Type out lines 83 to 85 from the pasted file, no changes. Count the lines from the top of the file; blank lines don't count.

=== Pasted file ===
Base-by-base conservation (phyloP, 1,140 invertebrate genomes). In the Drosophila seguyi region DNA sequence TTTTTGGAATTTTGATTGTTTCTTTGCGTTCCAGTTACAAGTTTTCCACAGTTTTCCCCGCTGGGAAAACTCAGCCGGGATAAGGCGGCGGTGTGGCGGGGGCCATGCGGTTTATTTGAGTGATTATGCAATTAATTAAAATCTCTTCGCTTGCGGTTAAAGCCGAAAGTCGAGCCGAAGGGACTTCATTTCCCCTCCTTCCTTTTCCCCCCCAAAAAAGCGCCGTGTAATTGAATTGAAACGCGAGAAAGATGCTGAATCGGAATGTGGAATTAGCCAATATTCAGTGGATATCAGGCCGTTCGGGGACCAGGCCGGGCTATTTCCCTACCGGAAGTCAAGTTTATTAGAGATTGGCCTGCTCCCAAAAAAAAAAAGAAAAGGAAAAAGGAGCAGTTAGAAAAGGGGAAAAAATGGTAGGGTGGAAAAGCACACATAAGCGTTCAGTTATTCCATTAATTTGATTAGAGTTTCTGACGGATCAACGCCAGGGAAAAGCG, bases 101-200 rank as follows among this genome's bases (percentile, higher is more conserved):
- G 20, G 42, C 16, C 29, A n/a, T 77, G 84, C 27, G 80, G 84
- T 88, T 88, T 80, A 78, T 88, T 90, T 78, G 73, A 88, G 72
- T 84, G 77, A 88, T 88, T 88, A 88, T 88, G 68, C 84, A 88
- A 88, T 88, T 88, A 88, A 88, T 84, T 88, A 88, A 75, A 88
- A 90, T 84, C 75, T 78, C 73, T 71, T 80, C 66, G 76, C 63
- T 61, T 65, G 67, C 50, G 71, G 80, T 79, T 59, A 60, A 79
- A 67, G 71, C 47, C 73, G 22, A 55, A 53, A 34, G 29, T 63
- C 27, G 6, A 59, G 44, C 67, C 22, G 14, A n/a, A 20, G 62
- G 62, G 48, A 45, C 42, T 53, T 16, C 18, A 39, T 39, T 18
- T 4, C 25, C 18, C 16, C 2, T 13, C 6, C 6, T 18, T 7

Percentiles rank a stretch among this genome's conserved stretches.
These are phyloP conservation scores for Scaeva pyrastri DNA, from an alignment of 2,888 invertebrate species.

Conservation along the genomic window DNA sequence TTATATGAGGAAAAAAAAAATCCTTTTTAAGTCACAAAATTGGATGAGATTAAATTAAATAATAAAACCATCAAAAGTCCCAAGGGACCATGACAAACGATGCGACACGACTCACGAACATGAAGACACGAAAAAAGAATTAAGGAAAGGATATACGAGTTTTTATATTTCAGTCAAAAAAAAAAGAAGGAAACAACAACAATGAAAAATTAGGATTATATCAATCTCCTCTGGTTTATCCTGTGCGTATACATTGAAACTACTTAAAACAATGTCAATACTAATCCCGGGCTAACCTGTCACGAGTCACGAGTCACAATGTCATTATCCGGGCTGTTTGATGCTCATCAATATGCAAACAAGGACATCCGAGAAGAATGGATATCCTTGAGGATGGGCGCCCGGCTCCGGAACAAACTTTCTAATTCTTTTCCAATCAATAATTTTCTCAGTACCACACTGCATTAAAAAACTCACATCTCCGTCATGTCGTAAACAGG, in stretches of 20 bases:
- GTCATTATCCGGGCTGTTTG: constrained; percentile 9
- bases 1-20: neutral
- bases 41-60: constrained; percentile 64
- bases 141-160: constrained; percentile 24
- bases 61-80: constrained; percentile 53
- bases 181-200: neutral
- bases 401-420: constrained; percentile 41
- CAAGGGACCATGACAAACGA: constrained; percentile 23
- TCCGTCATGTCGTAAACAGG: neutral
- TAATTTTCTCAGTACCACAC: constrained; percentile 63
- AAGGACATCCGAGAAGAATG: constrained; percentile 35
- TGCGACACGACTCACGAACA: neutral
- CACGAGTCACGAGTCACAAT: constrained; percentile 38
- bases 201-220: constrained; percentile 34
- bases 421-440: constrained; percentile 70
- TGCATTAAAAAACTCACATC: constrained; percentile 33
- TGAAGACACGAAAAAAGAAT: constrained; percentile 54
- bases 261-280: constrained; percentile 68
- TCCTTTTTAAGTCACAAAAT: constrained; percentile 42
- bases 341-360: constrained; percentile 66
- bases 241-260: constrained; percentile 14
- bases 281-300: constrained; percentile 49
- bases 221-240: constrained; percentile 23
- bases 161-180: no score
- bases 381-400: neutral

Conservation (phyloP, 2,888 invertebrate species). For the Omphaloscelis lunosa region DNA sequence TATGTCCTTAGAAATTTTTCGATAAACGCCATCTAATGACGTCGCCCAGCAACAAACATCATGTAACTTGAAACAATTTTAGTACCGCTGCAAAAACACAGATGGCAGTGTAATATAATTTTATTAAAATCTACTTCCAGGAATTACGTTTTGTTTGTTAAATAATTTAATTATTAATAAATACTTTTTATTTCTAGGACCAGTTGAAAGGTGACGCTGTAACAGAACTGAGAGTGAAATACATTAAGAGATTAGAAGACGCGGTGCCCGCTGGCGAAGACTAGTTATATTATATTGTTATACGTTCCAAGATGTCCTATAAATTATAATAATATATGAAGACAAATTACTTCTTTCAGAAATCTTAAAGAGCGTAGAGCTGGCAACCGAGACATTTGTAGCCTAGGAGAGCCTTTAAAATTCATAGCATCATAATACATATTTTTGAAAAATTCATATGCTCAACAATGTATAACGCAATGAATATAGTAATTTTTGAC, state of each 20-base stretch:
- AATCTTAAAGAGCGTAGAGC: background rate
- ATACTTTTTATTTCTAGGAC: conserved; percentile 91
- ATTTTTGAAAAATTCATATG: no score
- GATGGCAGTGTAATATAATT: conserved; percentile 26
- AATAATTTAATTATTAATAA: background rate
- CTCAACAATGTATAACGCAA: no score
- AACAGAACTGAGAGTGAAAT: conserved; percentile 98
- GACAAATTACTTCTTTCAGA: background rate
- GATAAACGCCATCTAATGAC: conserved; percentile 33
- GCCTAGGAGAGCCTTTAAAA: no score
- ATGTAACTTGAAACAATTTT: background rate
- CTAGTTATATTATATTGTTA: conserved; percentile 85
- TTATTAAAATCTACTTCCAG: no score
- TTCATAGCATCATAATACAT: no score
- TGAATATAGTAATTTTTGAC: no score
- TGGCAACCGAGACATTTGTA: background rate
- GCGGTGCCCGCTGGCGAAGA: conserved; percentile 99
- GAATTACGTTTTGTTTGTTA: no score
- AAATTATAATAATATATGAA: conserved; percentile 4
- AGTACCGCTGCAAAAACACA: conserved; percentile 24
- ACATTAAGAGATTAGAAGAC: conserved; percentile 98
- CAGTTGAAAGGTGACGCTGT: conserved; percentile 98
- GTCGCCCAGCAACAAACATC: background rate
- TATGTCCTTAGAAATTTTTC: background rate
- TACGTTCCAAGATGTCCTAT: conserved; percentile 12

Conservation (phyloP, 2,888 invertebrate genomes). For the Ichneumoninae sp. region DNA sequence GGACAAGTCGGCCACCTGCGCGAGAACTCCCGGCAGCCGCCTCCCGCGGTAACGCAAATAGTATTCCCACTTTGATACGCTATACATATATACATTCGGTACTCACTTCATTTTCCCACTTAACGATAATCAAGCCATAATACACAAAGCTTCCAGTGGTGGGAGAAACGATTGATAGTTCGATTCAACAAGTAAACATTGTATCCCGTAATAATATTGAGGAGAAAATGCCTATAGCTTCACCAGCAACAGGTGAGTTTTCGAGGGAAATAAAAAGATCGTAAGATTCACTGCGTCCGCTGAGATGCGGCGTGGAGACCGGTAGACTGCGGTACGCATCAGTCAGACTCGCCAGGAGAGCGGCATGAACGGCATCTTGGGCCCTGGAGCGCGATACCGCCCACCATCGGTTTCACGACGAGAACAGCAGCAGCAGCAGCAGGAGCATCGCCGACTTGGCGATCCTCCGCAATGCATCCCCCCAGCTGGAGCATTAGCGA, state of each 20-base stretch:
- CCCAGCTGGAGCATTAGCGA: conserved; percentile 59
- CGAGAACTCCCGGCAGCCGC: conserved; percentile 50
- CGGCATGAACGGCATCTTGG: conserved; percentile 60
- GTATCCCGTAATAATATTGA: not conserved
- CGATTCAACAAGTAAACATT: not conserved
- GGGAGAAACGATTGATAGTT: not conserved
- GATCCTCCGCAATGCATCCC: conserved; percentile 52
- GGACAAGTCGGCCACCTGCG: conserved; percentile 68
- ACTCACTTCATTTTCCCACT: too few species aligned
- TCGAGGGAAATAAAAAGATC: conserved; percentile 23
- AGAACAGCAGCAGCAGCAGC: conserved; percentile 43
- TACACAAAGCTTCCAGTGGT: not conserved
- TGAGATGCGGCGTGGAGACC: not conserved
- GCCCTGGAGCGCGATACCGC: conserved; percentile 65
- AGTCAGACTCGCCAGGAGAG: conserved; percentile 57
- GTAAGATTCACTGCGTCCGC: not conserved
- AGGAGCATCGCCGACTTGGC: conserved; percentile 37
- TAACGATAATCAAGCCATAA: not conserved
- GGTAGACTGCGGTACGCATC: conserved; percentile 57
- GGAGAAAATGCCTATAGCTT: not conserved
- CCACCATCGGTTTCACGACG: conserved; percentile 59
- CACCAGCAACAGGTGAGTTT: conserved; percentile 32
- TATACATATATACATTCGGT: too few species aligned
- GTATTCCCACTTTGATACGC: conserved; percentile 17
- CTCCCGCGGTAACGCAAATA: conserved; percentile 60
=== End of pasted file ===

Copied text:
- AGGAGCATCGCCGACTTGGC: conserved; percentile 37
- TAACGATAATCAAGCCATAA: not conserved
- GGTAGACTGCGGTACGCATC: conserved; percentile 57